Joe Schmidt reaps benefit of united Ireland

There is much to savour and appreciate regarding Ireland’s Six Nations win over England on Sunday, and much of it comes down to the numbers.

There has rightly been praise for the performance of try-scoring man-of-the-match Robbie Henshaw but, as Donal Lenihan pointed out on these pages yesterday, the 19-9 dismissal of Stuart Lancaster’s side was about so much more than one individual. It was, as he suggested, “a win for the collective”.

Joe Schmidt’s players executed their head coach’s game plan to perfection at the Aviva, removing a strong English scrum as a serious threat, dominating the breakdown with ferocious intensity, and controlling territory through the superb game management of half-backs Conor Murray and Johnny Sexton and the aerial supremacy of their backline.

And when English discipline cracked under the pressure, Ireland, through Sexton’s goal-kicking and Henshaw’s second-half try during a penalty advantage, were ruthless in grabbing the scoring opportunities that presented. It was a truly team effort and not just from the starting XV, that leaves Ireland top of table and still unbeaten with three wins from three and odds-on with the bookmakers to win back-to-back titles. England may be deprived a number of their key players through injury but the Irish have not had it easy in that regard, either.

Ireland started the campaign needing to nurse important frontliners such as Sean O’Brien, Jamie Heaslip, Cian Healy and Johnny Sexton back to full fitness after mostly long spells on the sidelines, and missing the wings, Andrew Trimble and Dave Kearney, who had led last season’s charge to the Six Nations title.

Throw in the need to bed in a new midfield following the retirement of Brian O’Driscoll and the apparent phasing out of his long-term centre partner Gordon D’Arcy; the seamless way in which Schmidt has coped with subsequent injuries to O’Brien and Heaslip at different points of the campaign so far, and even more credit is due, given Ireland are still within reach of a Grand Slam this year having already played France and England.

Much like 2009, when Declan Kidney delivered a Slam after 60 years of disappointment, Ireland still have Wales and Scotland to negotiate, albeit in a different order than six years ago but if the 2015 team can go on and emulate that side, it will arguably be a greater feat.

The 2009 Slam was achieved with a settled side building to that moment for several years with everything but a title to show for it. It was also extremely fortunate to have had little or no injury concerns. Kidney able to call on just 23 players throughout that season’s championship.

There may be an extra prop on the replacements bench these days but Schmidt has already thrown 26 players into action, and in the case of flanker Tommy O’Donnell in the opening round in Rome, at the very last minute, when O’Brien limped out of the pre-match warm-up.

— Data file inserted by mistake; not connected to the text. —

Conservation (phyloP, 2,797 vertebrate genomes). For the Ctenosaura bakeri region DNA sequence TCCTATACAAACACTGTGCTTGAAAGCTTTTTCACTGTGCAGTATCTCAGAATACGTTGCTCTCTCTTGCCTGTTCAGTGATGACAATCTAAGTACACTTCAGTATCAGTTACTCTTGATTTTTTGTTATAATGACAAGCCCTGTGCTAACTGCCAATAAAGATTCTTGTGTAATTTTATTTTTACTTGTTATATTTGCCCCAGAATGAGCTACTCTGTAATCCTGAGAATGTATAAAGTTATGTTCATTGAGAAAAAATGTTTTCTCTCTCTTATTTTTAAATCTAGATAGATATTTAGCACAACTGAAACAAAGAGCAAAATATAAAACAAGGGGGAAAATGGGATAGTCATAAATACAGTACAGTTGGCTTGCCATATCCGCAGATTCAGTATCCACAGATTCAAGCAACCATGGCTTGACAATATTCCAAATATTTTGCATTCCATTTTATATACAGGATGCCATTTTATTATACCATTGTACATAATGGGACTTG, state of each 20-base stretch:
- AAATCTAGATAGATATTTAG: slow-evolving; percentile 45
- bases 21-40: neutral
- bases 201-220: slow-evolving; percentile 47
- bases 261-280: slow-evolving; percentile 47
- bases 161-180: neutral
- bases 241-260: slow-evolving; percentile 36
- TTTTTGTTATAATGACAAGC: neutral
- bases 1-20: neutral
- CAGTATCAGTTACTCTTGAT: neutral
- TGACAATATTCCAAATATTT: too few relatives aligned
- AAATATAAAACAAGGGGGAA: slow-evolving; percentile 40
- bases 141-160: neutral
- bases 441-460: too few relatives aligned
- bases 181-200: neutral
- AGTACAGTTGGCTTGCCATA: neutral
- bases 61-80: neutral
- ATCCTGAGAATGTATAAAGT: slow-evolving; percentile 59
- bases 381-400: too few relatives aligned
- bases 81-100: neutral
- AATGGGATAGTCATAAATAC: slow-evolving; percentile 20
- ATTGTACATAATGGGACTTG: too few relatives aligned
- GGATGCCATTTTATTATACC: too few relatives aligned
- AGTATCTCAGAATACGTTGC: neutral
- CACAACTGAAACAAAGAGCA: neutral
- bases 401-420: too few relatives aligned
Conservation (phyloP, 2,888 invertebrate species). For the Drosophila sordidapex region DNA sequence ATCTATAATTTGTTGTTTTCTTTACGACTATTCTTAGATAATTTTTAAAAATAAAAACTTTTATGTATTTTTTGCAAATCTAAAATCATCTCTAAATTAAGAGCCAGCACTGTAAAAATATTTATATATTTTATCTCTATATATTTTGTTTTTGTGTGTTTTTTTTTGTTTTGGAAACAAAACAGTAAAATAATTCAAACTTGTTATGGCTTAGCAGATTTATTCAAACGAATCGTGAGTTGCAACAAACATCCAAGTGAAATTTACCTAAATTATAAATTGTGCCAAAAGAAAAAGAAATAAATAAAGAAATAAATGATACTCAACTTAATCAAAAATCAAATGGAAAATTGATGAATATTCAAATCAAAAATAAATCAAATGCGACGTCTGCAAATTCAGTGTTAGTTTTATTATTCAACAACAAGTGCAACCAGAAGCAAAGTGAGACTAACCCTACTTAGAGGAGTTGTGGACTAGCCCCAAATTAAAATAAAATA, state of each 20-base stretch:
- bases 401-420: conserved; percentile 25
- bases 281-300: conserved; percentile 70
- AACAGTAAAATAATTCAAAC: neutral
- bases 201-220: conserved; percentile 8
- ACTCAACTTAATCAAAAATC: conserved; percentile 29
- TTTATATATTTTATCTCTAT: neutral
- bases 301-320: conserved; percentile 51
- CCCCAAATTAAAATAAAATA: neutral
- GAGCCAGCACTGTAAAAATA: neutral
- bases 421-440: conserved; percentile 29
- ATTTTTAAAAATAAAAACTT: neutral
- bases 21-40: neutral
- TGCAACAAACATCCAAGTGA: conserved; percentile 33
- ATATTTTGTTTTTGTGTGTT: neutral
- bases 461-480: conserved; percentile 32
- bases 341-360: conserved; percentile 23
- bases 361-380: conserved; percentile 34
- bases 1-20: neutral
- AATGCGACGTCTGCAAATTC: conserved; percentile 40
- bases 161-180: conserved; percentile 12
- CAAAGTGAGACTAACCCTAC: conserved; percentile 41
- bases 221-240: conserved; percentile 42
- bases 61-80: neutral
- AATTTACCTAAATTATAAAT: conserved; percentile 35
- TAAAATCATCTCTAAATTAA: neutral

That says much for the growing belief that Schmidt has a deeper pool of talent at his disposal than any of his predecessors. Kidney deserves credit for his part in that development, given he took the plunge on the likes of Simon Zebo and Iain Henderson, giving them their Test debuts in the latter days of his tenure, but Schmidt’s well-publicised qualities in bringing the best out of his players and equipping them with rigorous preparation and clarity is also reaping dividends, so that when players are called into service, they know what’s required.

So while Ireland have taken the field with different wings to last season and a new centre pairing in Robbie Henshaw and Jared Payne, there has been nothing left to chance in that process. Henshaw may be the new kid on the block and his natural rugby talents and astonishing workrate are coming to the fore on the biggest stage, but that is, in part, a result of Schmidt having sat him at the knee of O’Driscoll throughout last season. While the master was enjoying the longest farewell in rugby history, the apprentice was by his side, shadowing his every move, learning by osmosis and the invaluable opportunity to pick the great one’s brains as they analysed video and trained together.

It is why when many feared the worst when Heaslip was cynically kneed in the back and ruled out for the immediate future, Schmidt knew he had a ready replacement at No. 8 in Jordi Murphy. The coach had felt confident enough in Murphy’s abilities and work ethic not to risk his British and Irish Lion back rower as Heaslip completed his recovery from a shoulder injury. And it is also why, when Heaslip was subsequently felled by Pascal Papé, Murphy was again the man to whom Schmidt turned to face the English back row at the weekend.

Wing Zebo is another case in point, a rare talent viewed by some as too free-spirited to knuckle down to Schmidt’s requirements of an outside back — yet who, on Sunday, produced his finest performance in a green jersey to nullify the considerable threat posed by Anthony Watson and, in tandem with right wing Tommy Bowe and full-back Rob Kearney, gave Ireland go-forward momentum by dominating the aerial battle.

Individuals adding to the collective. There’s no Grand Slam in the bag yet but the ingredients are there. Schmidt dismissed talk of his team coming of age with that impressive victory in Dublin on Sunday, referring to the inevitability of enforced changes in this attritional championship.

He chose instead another tack. “Is the squad maturing?” the Ireland boss asked rhetorically. “I hope so because we’re going to need that wider squad, and that has been one of things that’s contributed massively to what we’ve been able to achieve so far, getting our nose in front in tight situations.”


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